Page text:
Paradoxes of green : landscapes of a city-state / Gareth Doherty.Material type: TextPublication details: Oakland, California : University of California Press,  Description: xii, 198 p., 24 unnumbered p. of plates : ill., maps ; 23 cmISBN: 9780520285019Subject(s): Urban landscape architecture -- Bahrain | Green -- Social aspects -- Bahrain | Colors -- Social aspects -- Bahrain | Greenbelts -- BahrainLOC classification: SB472.7 | .D64 2017
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Includes bibliographical references and index.
Introduction : two seas, many greens -- Green scenery -- The blueness of green -- How green can become red -- The memory of date palm green -- The clash of the Manama green belt -- The promise of beige -- Brightening green -- The whiteness of green.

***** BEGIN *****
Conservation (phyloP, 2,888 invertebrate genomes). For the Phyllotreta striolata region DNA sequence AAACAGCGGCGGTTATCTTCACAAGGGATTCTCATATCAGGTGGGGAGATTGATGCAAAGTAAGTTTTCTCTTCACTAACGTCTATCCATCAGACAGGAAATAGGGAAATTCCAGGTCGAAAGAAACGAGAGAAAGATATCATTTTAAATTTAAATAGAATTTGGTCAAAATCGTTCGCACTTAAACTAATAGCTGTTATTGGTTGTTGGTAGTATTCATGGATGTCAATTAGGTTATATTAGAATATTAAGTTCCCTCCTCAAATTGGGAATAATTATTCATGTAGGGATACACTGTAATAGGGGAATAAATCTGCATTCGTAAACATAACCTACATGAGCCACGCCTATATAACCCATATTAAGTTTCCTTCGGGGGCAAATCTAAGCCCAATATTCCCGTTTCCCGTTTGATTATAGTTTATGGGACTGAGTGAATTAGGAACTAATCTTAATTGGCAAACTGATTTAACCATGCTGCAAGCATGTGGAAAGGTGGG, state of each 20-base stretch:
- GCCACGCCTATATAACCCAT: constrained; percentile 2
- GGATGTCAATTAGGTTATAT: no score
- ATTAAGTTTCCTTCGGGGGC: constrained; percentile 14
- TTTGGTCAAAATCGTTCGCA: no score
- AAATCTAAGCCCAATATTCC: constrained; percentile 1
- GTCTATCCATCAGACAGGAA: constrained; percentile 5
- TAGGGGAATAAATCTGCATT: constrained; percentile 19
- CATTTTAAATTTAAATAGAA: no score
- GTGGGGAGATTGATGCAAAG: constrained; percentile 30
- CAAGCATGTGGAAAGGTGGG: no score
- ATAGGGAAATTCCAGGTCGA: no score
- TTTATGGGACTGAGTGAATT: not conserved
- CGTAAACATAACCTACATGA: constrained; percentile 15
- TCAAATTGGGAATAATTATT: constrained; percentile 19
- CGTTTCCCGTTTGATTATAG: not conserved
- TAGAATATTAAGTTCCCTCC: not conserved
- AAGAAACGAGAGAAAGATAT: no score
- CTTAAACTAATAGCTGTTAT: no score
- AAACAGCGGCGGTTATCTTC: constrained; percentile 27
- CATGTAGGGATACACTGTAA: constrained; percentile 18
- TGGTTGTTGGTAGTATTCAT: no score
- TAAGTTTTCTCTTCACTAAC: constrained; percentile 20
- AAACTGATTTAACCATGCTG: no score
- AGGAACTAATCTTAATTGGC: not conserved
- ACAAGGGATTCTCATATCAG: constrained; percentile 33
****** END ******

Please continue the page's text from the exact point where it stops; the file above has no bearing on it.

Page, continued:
"This highly innovative book is a multidisciplinary study of green and its significance from multiple perspectives : aesthetic, architectural, environmental, political, and social. It is centered on the Kingdom of Bahrain, the smallest and greenest of the Arab states in the Persian Gulf, where green has a long and deep history appearing cooling, productive, and prosperous--and a radical contrast to the hot, hostile desert. As is the case with cities around the world, green is often celebrated as a counter to gray urban environments, yet green has not always been good for cities. To have the color green manifested in arid environments is often in direct conflict with 'green' from an environmental point of view; this paradox is at the heart of the book. Given the resources required to maintain green in arid areas, including cities, the provision of green often bears significant environmental costs. In arid environments such as Bahrain, this contradiction becomes extreme and even unsustainable. Based on long-term ethnographic fieldwork, Gareth Doherty explores the landscapes of Bahrain where green represents a plethora of implicit human values and lives in dialectical tension with other culturally and environmentally significant colors and hues. The book's six chapters focus on: Blue, Red, Date-palm Green, Grass Green, Beige, and White. Implicit in his book is the argument that concepts of color and object are mutually defining and thus a discussion about green becomes a discussion about the creation of space and place"-- |c Provided by publisher.